Type to search

Tucker City Council approves contracts for new Public Works Department

Trending Tucker

Tucker City Council approves contracts for new Public Works Department

Mayor Frank Auman goes over rules of decorum for public comment about a proposed nondiscrimination ordinance during a May 8, 2023, public hearing at Tucker City Hall .Photo by Dean Hesse.

Tucker, GA — At the same May 8 meeting dominated by discussion of a proposed non-discrimination ordinance, the Tucker city council conducted other city business as well, including awarding contracts for the city’s new Public Works Department.

The meeting adjourned near midnight.

The council approved three contracts for roads and traffic, right of way, and stormwater maintenance for the new Public Works department. All three contracts are for one year, with options for two yearly renewals.

Sunbelt Traffic, LLC will provide traffic signal, sign, and road striping maintenance. Tri-Scapes, Inc will provide right-of-way maintenance.

CaJenn Construction and Rehabilitation Services, Metals and Materials Engineers, and Utility Asset Management will carry out on-call stormwater maintenance and repair.

Public Works Director Ishri Sankar said that individual projects would be awarded to each of the three companies based on price and availability.

None of the contracts have a set dollar amount, but they will be at-need or per project up to the amount allotted for those purposes in the Fiscal Year 2024 budget. All three contracts were approved unanimously.

In other city council business:

— Community Outreach Director Courtney Smith offered an update to the Tucker Tomorrow Comprehensive Plan for transmitting it to the Atlanta Regional Commission and the Georgia Department of Community Affairs, as required by the DCA.

Smith said that changes to the plan included tweaking the language of vision statements, goals, and policies, adding information about housing and broadband availability, and changing the designation of Northlake from Regional Center to Town Center and of areas along Chamblee Tucker Road and Mountain Industrial Boulevard from Neighborhood Center to Commercial Redevelopment Corridor.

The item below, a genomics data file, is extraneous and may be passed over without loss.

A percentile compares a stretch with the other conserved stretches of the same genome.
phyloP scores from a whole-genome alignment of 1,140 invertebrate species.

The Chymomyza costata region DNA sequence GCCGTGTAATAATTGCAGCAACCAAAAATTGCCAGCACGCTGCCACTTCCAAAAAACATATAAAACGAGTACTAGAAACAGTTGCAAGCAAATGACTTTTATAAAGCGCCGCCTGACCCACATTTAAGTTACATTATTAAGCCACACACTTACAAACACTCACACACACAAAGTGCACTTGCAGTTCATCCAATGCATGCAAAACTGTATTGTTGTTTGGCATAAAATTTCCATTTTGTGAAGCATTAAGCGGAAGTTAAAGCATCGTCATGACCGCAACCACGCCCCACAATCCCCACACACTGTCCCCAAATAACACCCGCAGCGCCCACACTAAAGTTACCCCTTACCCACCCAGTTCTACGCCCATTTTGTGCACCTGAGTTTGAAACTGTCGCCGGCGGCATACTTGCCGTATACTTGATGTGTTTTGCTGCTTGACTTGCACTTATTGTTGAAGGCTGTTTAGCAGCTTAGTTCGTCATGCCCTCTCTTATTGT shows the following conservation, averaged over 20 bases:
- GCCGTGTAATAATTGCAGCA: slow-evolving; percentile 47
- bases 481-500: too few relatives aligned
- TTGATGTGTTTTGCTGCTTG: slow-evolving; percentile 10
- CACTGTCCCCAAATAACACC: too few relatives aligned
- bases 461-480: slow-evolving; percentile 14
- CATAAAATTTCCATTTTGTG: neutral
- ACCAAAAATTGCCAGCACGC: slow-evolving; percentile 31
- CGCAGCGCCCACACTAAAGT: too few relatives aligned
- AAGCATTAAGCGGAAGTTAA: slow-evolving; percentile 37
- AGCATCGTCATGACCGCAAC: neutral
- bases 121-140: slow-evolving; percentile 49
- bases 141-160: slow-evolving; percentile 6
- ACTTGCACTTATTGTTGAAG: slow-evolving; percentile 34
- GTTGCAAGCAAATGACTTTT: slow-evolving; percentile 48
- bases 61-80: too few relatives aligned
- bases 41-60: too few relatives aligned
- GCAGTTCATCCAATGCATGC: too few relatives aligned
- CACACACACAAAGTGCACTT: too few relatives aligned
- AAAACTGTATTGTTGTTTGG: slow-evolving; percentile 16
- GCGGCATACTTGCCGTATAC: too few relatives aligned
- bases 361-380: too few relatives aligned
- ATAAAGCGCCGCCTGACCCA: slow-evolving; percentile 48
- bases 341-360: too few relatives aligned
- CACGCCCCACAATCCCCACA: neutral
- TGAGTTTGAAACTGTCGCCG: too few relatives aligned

— The council heard a first read of a proposed ordinance to rezone a property at 2022 Brockett Road from Residential Medium Lot – 75 to Residential Small Lot. This would allow the owner to divide the property into two single-family detached lots.

Two neighbors expressed concern that an additional house on the property would inevitably mean more tree removal when the property is developed, with consequences for neighboring houses. Elaine Hallisey, whose property abuts the lot, and Walter Fields, who is the president of the Allenwood Neighborhood Association, expressed concerns about the flood risk associated with removing trees.  Hallisey said that she has spent a lot of money attempting to mitigate the results of flooding on her property, and Fields said that others in the neighborhood also have.

City staff recommended a combined driveway to avoid interfering with chicanes that were installed as part of the Brockett Road traffic calming project.

However, Mayor Pro Tem Anne Lerner did not agree. 

“As someone who receives late-night emails from two people who share a driveway who hate each other, and you know who I’m talking about, I don’t think a shared driveway is a good idea,” Lerner said.

A second read of the proposed rezoning will be held June 12.

— The council held a first read of an ordinance to bring Tucker’s zoning into compliance with new state law HB 1405.

City Attorney Ted Bagget is not a fan of the new law.

“The legislature screwed up zoning in 2022. This law moves deck chairs,” Baggett said.

Baggett explained that the new law changes the method and standard of appeal and distinguishes between decisions made by the city council and bodies with delegated authority, such as boards of zoning and appeal.

Baggett described changes to the rules about notices before hearings as inexplicable. The previous standard for notice of a zoning hearing was between 15 and 45 days; it has been changed to between 15 and 30 days, which Baggett noted was harder to hit.

“I tried to keep the changes to the city ordinance as narrowly to the requirements of state law as possible,” Baggett said.

— The city is considering changes to the terms and quorum rules of Planning Commission and Zoning Board of Appeals members, as well as cross-referencing and changing references to “Planning and Zoning Director” to “Community Development Director” in the city code. 

If you appreciate our work on this story, please become a paying supporter. For as little as $6 a month, you can help us keep you in the loop about your community. To become a supporter, click here

Want Decaturish delivered to your inbox every day? Sign up for our free newsletter by clicking here

Decaturish is now on Mastodon. To follow us, visit: https://newsie.social/@Decaturish/.

Decaturish is now on Post. To follow us, visit: https://post.news/@/decaturish

Decaturish is now on Flipboard. To follow us, visit: https://flipboard.com/@Decaturish.